The Eastern Origins of Western Civilisation 1st Paperback Edition
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"John Hobson's work is thoroughly researched, enormously wide ranging and well written. It does not merely provide a thoughtful response to recent Eurocentric world histories. It is also certain to play a central role in the new wave of studies demonstrating the substantial contributions to modern 'civilisation' made by so many non-European peoples. The work is a worthy successor to the classic study of 'imperialism' written by the author's great grandfather John Atkinson Hobson." Martin Bernal, author of Black Athena
"This provocative book aims to change the way historians think about the 'rise of the West."
The International History Review
"This is an important book of comparative and historical sociology. It is both a punchy polemic against Eurocentrism and an impressive gathering of evidence on the historical development of Europe and Asia. Hobson argues that the many inventions which supposedly enabled Europe to dominate the world were actually diffused to Europe from Asia (usually from China) and that Asia/China remained as developed as Europe until the 19th century--and mostly he convinces." Michael Mann, author of Sources of Social Power (2 volumes)
"Evidence that Asia's primacy was crucial to the Rise of the West has been accumulating for twenty years. Dr. Hobson has now pulled the pieces together in a compellingly written and most challenging scheme. His grand conception will open a whole new order of debate." Eric Jones, author of The European Miracle and Growth Recurring
"The true value of The Eastern Origins of Western Civilization resides in its capacity to reveal the manner in which politically expedient mythology has distorted Western understanding of both history and culture. There will be a need for many more such exploratory books..." - Reg Little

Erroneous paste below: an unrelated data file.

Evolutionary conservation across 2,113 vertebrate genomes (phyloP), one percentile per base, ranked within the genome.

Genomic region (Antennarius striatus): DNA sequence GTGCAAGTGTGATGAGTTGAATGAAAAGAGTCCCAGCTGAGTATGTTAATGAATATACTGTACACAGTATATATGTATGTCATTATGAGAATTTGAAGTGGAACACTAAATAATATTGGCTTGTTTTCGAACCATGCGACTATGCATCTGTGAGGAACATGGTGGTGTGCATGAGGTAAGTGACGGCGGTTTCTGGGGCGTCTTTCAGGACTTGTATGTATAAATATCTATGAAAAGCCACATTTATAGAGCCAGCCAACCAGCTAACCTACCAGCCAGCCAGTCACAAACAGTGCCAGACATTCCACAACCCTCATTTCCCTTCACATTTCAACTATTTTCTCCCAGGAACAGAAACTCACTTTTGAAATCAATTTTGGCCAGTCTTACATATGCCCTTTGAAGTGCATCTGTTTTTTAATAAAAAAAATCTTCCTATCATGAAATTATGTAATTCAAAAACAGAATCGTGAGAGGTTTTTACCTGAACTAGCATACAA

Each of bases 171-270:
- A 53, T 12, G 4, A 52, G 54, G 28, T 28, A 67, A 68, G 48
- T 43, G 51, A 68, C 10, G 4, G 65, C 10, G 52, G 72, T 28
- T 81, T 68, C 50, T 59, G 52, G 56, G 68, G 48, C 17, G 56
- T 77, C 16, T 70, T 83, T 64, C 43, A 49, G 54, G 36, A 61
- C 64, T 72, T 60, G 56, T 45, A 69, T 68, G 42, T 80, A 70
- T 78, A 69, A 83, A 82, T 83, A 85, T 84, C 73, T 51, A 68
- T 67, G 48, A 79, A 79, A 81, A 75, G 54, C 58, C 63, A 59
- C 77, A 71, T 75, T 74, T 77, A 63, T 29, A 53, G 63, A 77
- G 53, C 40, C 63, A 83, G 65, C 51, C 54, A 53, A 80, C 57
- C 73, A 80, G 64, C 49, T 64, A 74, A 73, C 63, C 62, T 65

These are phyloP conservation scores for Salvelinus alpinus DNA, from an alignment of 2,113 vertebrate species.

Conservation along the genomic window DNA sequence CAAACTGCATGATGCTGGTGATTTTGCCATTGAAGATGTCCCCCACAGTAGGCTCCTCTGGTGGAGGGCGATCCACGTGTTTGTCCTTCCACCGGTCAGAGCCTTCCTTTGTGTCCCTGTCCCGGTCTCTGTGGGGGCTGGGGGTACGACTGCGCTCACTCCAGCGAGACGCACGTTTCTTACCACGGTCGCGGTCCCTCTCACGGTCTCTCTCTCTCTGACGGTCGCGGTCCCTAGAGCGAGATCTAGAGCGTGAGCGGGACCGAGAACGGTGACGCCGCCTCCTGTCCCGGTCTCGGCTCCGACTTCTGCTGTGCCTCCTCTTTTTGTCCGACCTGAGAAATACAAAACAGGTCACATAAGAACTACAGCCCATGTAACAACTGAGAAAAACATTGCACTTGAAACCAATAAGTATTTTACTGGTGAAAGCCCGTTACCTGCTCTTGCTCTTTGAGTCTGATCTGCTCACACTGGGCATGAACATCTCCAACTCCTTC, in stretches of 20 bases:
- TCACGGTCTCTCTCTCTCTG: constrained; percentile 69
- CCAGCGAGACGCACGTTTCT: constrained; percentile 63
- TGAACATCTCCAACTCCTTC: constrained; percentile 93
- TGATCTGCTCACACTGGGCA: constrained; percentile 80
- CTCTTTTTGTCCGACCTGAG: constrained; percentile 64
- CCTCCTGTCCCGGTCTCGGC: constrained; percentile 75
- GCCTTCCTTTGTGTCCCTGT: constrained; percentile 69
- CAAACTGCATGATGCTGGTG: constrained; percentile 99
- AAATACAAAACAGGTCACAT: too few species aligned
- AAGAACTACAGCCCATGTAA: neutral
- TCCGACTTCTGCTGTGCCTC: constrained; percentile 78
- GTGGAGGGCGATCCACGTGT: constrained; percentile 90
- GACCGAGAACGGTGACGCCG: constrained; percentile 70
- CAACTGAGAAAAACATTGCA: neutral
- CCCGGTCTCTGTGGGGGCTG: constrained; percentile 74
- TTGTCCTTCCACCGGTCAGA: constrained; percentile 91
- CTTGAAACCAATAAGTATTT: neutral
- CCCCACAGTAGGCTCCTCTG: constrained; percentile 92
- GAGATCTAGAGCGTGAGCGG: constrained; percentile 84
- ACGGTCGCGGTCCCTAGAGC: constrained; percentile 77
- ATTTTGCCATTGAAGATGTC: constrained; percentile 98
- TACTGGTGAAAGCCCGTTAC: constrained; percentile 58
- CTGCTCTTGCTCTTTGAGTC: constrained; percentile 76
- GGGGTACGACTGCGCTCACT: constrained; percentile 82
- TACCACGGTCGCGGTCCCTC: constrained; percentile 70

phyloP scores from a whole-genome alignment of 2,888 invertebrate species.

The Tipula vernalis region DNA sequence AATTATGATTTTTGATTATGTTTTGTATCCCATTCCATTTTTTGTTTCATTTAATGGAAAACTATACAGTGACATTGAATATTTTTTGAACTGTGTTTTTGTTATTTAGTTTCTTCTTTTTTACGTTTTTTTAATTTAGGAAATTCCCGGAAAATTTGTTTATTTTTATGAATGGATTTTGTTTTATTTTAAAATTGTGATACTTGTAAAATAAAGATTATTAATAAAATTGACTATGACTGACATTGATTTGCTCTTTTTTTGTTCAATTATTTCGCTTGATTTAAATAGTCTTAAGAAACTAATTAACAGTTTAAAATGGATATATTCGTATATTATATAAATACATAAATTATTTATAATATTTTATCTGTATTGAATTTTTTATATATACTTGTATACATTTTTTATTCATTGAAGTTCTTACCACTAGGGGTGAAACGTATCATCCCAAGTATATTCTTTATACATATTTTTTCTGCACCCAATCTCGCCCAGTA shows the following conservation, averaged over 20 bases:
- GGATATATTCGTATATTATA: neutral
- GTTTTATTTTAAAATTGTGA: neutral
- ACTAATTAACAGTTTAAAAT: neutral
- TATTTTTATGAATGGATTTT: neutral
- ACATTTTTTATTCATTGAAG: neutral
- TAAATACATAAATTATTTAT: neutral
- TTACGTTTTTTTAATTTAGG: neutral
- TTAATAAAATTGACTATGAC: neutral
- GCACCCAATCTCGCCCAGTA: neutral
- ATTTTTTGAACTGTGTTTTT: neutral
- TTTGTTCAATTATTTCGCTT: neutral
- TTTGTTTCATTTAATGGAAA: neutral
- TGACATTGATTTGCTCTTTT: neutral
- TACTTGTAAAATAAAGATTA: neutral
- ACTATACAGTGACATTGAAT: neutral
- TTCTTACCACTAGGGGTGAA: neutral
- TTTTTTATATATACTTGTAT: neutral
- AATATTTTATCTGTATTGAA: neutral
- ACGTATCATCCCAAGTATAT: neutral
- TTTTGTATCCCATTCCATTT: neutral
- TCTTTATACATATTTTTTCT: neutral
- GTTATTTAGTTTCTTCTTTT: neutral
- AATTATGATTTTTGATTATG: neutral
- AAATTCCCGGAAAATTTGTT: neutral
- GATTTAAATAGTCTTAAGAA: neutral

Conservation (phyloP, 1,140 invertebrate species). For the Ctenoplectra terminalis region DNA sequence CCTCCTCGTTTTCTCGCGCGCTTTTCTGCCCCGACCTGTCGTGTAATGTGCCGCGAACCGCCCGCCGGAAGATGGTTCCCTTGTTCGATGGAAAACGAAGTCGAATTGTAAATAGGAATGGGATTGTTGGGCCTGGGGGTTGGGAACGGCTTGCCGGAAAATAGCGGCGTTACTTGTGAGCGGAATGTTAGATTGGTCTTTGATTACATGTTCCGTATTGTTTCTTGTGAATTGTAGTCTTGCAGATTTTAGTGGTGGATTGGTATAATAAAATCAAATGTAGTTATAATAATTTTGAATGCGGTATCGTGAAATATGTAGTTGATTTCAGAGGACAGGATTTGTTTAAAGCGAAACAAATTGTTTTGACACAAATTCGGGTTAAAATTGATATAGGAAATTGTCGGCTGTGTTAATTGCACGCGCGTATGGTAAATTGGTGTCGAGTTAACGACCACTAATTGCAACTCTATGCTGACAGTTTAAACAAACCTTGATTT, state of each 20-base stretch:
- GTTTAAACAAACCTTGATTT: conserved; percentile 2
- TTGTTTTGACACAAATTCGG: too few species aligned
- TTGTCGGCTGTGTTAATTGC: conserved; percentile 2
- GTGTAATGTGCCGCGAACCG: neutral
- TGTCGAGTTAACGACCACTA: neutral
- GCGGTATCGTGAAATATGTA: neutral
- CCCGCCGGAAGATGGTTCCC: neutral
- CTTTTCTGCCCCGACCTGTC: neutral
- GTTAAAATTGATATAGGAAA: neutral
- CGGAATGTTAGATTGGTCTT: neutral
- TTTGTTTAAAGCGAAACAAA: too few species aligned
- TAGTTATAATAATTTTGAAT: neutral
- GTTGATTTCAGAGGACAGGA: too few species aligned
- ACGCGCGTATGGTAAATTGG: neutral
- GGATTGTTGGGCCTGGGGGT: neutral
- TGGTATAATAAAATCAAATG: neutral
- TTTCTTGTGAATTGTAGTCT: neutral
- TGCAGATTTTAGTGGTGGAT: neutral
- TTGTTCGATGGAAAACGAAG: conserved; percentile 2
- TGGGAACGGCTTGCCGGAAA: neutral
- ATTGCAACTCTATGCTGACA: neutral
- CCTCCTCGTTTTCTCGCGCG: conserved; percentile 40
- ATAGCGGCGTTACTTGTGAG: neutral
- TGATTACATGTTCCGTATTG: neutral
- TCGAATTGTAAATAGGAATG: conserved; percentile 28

"It provides a nwe set of comparisons of economic and political developments in the East and Europe; and it offers a strong version of the Orient first thesis which it advances on points." - Jam Nederveen Pieterse, University of Illinois
- Publisher : Cambridge University Press; 1st Paperback Edition (June 3, 2004)
- Language : English
- Paperback : 394 pages
- ISBN-10 : 0521547245
- ISBN-13 : 978-0521547246
- Item Weight : 1.19 pounds
- Dimensions : 5.99 x 0.89 x 9.02 inches
- Best Sellers Rank: #980,711 in Books (See Top 100 in Books)
- Customer Reviews:
Top reviews from the United States
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Author Hobson's choice to try to convince the reader that "the East" (by which he primarily means China) was technologically superior to "the West" through to about the year 1800 was not a good one. He is unpersuasive. He is on stronger ground, however, when showing how much Western writing and historiography a) gives too little credit to Eastern innovations and past superiority, and b) gives too little insight into how often Western innovations were actually built upon or after Eastern ones.
The book is written in a lively but academic style so while it is not "popular" enough for the lay reader to easily enjoy, it is readily readable for readers engaged on the topic, or students/academics required to read it for class or research.